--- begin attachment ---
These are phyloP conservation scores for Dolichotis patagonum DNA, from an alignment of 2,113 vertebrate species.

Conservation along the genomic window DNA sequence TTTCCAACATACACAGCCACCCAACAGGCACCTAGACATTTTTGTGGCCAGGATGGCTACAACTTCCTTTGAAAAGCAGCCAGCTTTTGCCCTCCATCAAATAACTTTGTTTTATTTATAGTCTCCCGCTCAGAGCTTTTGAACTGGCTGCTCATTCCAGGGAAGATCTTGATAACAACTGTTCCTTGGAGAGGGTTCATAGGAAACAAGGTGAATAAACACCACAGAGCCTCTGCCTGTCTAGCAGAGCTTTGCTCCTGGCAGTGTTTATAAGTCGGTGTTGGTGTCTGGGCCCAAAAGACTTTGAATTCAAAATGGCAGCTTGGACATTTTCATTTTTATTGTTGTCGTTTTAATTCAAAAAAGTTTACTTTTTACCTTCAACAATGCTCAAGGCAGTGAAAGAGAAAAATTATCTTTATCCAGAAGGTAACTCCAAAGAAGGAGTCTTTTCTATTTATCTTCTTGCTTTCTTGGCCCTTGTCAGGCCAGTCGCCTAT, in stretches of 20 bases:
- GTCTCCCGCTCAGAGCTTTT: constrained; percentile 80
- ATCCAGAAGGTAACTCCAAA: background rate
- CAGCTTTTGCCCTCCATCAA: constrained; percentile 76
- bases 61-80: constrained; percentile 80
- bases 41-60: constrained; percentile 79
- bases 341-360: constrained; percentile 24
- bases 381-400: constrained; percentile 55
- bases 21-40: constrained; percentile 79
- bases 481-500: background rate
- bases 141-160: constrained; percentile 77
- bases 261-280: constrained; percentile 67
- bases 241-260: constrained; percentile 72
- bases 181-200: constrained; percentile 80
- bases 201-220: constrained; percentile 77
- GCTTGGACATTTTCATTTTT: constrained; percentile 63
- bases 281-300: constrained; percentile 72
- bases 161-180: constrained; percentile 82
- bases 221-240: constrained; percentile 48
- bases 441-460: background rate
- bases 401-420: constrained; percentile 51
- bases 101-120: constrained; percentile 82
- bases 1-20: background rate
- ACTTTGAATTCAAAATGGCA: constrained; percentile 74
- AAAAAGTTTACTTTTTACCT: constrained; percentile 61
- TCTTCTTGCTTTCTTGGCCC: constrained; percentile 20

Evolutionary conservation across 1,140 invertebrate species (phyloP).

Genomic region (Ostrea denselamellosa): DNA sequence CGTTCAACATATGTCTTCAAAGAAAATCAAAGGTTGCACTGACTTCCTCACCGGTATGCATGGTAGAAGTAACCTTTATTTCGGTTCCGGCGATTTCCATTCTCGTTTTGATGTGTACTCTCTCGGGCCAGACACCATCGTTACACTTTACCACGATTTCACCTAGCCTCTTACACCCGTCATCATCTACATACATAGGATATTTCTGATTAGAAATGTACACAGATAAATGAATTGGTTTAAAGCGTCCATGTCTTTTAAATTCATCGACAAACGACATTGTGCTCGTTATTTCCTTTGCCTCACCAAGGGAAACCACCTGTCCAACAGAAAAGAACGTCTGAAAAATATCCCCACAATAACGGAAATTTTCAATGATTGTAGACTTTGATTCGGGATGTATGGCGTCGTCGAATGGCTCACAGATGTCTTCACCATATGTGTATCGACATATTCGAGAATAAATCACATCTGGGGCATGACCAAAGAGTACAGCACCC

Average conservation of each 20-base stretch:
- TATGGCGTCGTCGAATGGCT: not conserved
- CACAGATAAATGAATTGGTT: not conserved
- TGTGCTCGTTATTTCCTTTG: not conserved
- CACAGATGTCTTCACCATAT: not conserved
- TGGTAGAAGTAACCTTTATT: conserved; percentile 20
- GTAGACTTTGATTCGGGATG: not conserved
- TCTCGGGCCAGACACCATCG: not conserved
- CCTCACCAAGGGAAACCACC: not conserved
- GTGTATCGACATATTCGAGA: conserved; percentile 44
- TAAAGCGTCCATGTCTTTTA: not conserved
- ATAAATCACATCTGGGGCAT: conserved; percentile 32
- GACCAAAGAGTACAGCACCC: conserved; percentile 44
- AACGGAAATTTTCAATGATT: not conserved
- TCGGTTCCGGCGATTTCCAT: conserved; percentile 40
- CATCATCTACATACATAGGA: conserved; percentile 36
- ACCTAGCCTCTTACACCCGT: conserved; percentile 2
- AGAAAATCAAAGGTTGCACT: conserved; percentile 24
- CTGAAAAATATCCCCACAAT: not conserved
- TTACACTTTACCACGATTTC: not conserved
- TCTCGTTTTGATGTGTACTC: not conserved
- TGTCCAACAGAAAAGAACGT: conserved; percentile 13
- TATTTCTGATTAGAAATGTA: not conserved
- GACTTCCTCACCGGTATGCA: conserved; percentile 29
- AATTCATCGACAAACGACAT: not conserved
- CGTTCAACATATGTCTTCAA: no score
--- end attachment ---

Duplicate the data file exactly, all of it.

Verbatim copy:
These are phyloP conservation scores for Dolichotis patagonum DNA, from an alignment of 2,113 vertebrate species.

Conservation along the genomic window DNA sequence TTTCCAACATACACAGCCACCCAACAGGCACCTAGACATTTTTGTGGCCAGGATGGCTACAACTTCCTTTGAAAAGCAGCCAGCTTTTGCCCTCCATCAAATAACTTTGTTTTATTTATAGTCTCCCGCTCAGAGCTTTTGAACTGGCTGCTCATTCCAGGGAAGATCTTGATAACAACTGTTCCTTGGAGAGGGTTCATAGGAAACAAGGTGAATAAACACCACAGAGCCTCTGCCTGTCTAGCAGAGCTTTGCTCCTGGCAGTGTTTATAAGTCGGTGTTGGTGTCTGGGCCCAAAAGACTTTGAATTCAAAATGGCAGCTTGGACATTTTCATTTTTATTGTTGTCGTTTTAATTCAAAAAAGTTTACTTTTTACCTTCAACAATGCTCAAGGCAGTGAAAGAGAAAAATTATCTTTATCCAGAAGGTAACTCCAAAGAAGGAGTCTTTTCTATTTATCTTCTTGCTTTCTTGGCCCTTGTCAGGCCAGTCGCCTAT, in stretches of 20 bases:
- GTCTCCCGCTCAGAGCTTTT: constrained; percentile 80
- ATCCAGAAGGTAACTCCAAA: background rate
- CAGCTTTTGCCCTCCATCAA: constrained; percentile 76
- bases 61-80: constrained; percentile 80
- bases 41-60: constrained; percentile 79
- bases 341-360: constrained; percentile 24
- bases 381-400: constrained; percentile 55
- bases 21-40: constrained; percentile 79
- bases 481-500: background rate
- bases 141-160: constrained; percentile 77
- bases 261-280: constrained; percentile 67
- bases 241-260: constrained; percentile 72
- bases 181-200: constrained; percentile 80
- bases 201-220: constrained; percentile 77
- GCTTGGACATTTTCATTTTT: constrained; percentile 63
- bases 281-300: constrained; percentile 72
- bases 161-180: constrained; percentile 82
- bases 221-240: constrained; percentile 48
- bases 441-460: background rate
- bases 401-420: constrained; percentile 51
- bases 101-120: constrained; percentile 82
- bases 1-20: background rate
- ACTTTGAATTCAAAATGGCA: constrained; percentile 74
- AAAAAGTTTACTTTTTACCT: constrained; percentile 61
- TCTTCTTGCTTTCTTGGCCC: constrained; percentile 20

Evolutionary conservation across 1,140 invertebrate species (phyloP).

Genomic region (Ostrea denselamellosa): DNA sequence CGTTCAACATATGTCTTCAAAGAAAATCAAAGGTTGCACTGACTTCCTCACCGGTATGCATGGTAGAAGTAACCTTTATTTCGGTTCCGGCGATTTCCATTCTCGTTTTGATGTGTACTCTCTCGGGCCAGACACCATCGTTACACTTTACCACGATTTCACCTAGCCTCTTACACCCGTCATCATCTACATACATAGGATATTTCTGATTAGAAATGTACACAGATAAATGAATTGGTTTAAAGCGTCCATGTCTTTTAAATTCATCGACAAACGACATTGTGCTCGTTATTTCCTTTGCCTCACCAAGGGAAACCACCTGTCCAACAGAAAAGAACGTCTGAAAAATATCCCCACAATAACGGAAATTTTCAATGATTGTAGACTTTGATTCGGGATGTATGGCGTCGTCGAATGGCTCACAGATGTCTTCACCATATGTGTATCGACATATTCGAGAATAAATCACATCTGGGGCATGACCAAAGAGTACAGCACCC

Average conservation of each 20-base stretch:
- TATGGCGTCGTCGAATGGCT: not conserved
- CACAGATAAATGAATTGGTT: not conserved
- TGTGCTCGTTATTTCCTTTG: not conserved
- CACAGATGTCTTCACCATAT: not conserved
- TGGTAGAAGTAACCTTTATT: conserved; percentile 20
- GTAGACTTTGATTCGGGATG: not conserved
- TCTCGGGCCAGACACCATCG: not conserved
- CCTCACCAAGGGAAACCACC: not conserved
- GTGTATCGACATATTCGAGA: conserved; percentile 44
- TAAAGCGTCCATGTCTTTTA: not conserved
- ATAAATCACATCTGGGGCAT: conserved; percentile 32
- GACCAAAGAGTACAGCACCC: conserved; percentile 44
- AACGGAAATTTTCAATGATT: not conserved
- TCGGTTCCGGCGATTTCCAT: conserved; percentile 40
- CATCATCTACATACATAGGA: conserved; percentile 36
- ACCTAGCCTCTTACACCCGT: conserved; percentile 2
- AGAAAATCAAAGGTTGCACT: conserved; percentile 24
- CTGAAAAATATCCCCACAAT: not conserved
- TTACACTTTACCACGATTTC: not conserved
- TCTCGTTTTGATGTGTACTC: not conserved
- TGTCCAACAGAAAAGAACGT: conserved; percentile 13
- TATTTCTGATTAGAAATGTA: not conserved
- GACTTCCTCACCGGTATGCA: conserved; percentile 29
- AATTCATCGACAAACGACAT: not conserved
- CGTTCAACATATGTCTTCAA: no score